A Look At Tonnage

Just as supply and demand dictates businesses all over the world, the international freight shipping industry also follows this rule as well. In shipping, the amount of cargo space on the ship is the commodity at hand. When speaking about the amount of space on an ocean freight ship, the term known as tonnage is generally used. This refers to the total capacity of the freight that is allowed on the ship, including above and below the deck of the ship.
If you speak to your freight agent, and tonnage comes up, keep in mind that there are different types of tonnage usually regarded on the ship. For example, deadweight tonnage usually means the volume room on the space for cargo, crew and the equipment. After all, you must account for all of this room on the ship. As far as the room on the vessel used only for the shipper containers, the term of net tonnage is used. Carriers will use net tonnage as a mathematical equation to calculate the net cargo space available on the ship. It is often measured in terms of volumetric tons of cubic feet. The International Maritime Organization adopted this term many years ago as a universal way for the shipping industry to measure tonnage.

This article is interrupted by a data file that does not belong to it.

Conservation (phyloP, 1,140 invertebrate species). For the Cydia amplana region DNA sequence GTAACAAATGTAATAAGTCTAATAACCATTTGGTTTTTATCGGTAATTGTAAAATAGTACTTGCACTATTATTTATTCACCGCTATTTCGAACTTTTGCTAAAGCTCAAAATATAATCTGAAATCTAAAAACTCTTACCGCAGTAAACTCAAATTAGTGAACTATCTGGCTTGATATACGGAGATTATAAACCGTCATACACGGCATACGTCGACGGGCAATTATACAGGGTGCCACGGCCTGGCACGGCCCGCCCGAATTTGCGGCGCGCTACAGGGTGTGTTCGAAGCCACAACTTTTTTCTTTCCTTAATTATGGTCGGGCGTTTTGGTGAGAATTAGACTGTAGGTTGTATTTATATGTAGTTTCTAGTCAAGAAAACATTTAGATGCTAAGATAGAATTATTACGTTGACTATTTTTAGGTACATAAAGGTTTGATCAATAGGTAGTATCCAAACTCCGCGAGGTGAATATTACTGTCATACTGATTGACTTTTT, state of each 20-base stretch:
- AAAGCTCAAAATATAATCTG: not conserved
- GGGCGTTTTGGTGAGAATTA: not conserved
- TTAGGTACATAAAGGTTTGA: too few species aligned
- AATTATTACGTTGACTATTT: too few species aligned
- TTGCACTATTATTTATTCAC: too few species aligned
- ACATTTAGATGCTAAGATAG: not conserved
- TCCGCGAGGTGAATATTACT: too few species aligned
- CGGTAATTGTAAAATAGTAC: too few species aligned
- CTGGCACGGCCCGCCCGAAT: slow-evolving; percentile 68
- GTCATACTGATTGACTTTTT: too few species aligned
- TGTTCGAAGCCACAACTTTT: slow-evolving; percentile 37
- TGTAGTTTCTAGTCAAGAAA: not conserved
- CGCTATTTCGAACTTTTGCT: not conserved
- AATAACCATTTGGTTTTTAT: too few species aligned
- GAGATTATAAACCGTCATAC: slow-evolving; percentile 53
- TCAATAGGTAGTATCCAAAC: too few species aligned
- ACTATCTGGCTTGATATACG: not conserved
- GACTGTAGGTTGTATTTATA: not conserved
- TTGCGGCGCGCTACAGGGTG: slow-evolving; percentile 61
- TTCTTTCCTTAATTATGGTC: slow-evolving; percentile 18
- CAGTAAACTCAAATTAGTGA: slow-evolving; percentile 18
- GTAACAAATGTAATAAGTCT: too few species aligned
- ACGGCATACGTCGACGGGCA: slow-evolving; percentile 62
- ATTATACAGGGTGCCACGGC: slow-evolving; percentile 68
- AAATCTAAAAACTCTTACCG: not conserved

Tonnage is also measure to determine how much empty space is still leftover. The more empty space in the long-term, then carriers might have to cover their losses by raising container shipping rates. That is why tonnage is so important in shipping.